¶5 The State ultimately charged Defendant with obstructing justice, failing to respond to a police officer's signal to stop, theft by receiving stolen property, reckless endangerment, and possession of a firearm by a restricted person.

         ¶6 Prior to trial, Defendant's first attorney filed a petition raising the question of whether Defendant was competent to stand trial. In the petition, counsel asserted that Defendant might not be competent to assist in the preparation of the defense. The court promptly granted the petition, and appointed two mental health experts to examine Defendant. Several weeks later, Defendant retained new counsel, and this second attorney represented Defendant at the competency hearing. At that hearing, the State informed the court that the mental health experts had been unable to contact Defendant for a complete evaluation and thus were not able to issue a report as to his competency. Defendant's second attorney represented to the court that, as he understood it, "the issue [with Defendant's competency] originally was" that Defendant had been previously diagnosed "bipolar and schizophrenic," but that Defendant had "been on his medication . . . for 30 days" by the time of the competency hearing. Because of this, Defendant's second attorney withdrew the competency petition, stating that, while Defendant was on his medication, counsel believed that Defendant understood the potential punishment he might face, the role of the parties and of the court, and the details of his case sufficiently to "help assist" in his own defense. Based on these representations, the trial court considered the competency petition withdrawn, and conducted no further proceedings thereon.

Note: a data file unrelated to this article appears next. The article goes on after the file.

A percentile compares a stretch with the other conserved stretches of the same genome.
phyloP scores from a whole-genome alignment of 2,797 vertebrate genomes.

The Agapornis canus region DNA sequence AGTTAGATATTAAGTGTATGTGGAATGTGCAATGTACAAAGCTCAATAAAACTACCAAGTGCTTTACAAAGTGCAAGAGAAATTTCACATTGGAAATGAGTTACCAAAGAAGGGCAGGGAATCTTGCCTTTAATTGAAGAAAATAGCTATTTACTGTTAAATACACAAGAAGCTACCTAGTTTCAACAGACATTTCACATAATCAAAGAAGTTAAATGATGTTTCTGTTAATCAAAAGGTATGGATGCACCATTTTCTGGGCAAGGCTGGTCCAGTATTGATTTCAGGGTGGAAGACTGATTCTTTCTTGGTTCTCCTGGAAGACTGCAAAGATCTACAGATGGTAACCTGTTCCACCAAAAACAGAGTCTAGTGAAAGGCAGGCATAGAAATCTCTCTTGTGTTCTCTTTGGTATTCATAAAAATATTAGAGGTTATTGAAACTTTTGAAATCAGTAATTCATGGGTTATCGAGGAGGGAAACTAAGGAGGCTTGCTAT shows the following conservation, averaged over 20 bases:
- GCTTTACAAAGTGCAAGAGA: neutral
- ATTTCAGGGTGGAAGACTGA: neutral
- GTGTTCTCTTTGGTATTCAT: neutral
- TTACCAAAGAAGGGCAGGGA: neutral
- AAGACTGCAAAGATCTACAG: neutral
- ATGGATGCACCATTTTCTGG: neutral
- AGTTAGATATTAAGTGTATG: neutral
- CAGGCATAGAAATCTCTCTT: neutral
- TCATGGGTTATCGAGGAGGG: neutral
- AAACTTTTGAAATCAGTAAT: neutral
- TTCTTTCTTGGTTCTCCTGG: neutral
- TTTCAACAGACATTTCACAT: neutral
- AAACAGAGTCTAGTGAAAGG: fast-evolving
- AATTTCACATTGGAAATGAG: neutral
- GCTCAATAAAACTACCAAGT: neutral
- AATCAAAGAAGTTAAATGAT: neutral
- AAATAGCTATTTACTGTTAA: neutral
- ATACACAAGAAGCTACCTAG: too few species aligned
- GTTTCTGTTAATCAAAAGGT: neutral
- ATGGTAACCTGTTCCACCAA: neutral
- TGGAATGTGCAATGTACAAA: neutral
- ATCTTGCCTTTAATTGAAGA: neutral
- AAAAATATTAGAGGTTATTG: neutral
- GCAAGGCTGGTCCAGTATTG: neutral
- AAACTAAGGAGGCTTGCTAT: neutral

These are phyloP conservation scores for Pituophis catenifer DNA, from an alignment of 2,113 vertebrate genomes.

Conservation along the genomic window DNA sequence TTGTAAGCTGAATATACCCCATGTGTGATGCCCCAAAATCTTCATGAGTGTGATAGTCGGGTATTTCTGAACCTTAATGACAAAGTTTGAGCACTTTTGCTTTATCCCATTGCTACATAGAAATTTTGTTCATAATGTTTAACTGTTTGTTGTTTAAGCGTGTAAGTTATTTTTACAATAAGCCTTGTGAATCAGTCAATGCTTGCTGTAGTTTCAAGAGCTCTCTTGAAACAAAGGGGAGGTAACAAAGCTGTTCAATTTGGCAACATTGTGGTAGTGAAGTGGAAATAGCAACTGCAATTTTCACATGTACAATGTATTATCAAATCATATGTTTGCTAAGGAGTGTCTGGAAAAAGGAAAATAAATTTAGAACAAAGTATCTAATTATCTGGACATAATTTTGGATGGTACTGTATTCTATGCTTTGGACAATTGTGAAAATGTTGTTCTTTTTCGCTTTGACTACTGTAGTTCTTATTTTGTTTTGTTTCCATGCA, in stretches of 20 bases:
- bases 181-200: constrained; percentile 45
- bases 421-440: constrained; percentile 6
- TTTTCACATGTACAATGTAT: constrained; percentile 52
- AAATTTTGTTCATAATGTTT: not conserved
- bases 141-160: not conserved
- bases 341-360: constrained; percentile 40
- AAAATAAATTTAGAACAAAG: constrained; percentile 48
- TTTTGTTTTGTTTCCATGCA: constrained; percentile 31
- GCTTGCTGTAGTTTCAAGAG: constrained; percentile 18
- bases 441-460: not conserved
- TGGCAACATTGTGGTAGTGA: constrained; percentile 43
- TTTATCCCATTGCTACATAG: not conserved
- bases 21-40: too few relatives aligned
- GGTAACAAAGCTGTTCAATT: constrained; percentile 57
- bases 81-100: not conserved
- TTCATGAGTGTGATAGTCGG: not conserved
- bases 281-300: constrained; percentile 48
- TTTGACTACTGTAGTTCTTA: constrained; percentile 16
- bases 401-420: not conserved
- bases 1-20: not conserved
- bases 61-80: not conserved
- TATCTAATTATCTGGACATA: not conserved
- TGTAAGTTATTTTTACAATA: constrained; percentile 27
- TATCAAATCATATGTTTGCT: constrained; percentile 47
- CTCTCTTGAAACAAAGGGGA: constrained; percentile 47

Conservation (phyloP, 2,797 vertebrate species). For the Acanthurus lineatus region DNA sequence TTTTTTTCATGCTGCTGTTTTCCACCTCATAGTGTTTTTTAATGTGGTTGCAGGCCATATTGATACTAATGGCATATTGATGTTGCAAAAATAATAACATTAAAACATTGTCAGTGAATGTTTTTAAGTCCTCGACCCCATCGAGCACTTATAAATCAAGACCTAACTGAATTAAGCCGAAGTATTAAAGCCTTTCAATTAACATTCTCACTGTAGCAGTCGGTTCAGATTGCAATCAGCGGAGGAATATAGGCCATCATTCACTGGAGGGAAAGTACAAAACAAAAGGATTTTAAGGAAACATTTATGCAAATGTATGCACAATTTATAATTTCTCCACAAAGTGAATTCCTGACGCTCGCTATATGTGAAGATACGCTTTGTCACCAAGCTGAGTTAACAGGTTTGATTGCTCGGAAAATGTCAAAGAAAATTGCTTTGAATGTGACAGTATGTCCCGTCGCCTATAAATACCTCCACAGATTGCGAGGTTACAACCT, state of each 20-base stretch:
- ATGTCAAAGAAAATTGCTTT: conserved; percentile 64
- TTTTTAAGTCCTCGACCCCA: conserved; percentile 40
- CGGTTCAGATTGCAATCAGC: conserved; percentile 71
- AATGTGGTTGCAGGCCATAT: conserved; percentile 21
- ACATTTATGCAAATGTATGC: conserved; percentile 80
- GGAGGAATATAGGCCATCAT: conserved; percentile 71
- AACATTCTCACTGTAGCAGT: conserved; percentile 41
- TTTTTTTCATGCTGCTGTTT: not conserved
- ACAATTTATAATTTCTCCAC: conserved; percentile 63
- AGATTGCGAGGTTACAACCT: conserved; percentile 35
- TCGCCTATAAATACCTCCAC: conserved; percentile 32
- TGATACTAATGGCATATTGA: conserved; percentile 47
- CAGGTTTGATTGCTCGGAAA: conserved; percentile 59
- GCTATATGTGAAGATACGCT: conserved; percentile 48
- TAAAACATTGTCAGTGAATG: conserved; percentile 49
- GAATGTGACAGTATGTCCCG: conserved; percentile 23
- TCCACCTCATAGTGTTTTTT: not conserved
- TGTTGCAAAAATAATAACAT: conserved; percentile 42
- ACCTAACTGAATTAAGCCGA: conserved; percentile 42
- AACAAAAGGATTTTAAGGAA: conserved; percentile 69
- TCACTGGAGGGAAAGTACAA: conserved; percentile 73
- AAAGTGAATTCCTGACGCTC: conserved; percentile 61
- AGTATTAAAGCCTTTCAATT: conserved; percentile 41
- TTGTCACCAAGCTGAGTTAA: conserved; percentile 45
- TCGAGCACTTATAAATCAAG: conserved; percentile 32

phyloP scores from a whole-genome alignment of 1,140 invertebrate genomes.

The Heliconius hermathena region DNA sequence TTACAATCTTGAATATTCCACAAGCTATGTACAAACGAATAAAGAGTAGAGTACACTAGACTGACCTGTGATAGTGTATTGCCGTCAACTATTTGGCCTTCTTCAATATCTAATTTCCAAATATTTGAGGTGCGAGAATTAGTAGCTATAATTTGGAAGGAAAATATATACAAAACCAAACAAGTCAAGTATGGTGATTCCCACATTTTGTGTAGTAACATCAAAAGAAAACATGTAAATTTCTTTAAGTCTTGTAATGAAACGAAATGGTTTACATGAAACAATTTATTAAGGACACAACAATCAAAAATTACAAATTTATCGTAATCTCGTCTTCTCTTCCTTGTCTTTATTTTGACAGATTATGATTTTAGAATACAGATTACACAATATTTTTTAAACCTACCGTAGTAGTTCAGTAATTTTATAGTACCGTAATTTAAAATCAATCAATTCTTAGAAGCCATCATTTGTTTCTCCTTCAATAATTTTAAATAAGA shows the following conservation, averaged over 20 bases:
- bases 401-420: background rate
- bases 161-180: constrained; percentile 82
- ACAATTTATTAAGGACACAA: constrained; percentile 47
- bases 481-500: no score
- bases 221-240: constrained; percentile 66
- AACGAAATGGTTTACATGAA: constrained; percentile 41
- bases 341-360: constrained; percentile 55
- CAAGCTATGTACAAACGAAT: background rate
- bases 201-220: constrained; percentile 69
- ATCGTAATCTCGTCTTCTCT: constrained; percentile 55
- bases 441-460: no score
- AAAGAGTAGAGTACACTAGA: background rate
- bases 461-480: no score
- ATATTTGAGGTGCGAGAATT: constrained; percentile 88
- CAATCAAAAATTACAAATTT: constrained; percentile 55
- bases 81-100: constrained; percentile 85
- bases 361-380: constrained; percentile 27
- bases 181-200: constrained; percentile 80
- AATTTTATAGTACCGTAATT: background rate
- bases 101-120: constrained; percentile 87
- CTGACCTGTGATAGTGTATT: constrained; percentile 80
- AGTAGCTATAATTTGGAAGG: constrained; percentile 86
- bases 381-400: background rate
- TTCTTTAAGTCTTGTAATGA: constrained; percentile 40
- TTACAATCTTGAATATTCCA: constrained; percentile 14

¶7 After the competency hearing, but before trial, Defendant's second attorney withdrew as counsel for Defendant. The trial court appointed a third attorney (Trial Counsel) to represent Defendant, and Trial Counsel represented Defendant through trial.

         ¶8 At trial, the State called several police officers to testify about the events that occurred during the traffic stop. The State also called Passenger as a witness, who testified that he was "really shocked" when Defendant began fleeing from police, and that Defendant told Passenger that he was sorry for fleeing but that he had "things on [him]." Passenger testified that, upon saying this, Defendant produced an item wrapped in cloth that Passenger eventually determined was a handgun. Passenger testified that Defendant threw the gun into Passenger's lap and asked him to throw it out the window, at which point Passenger ...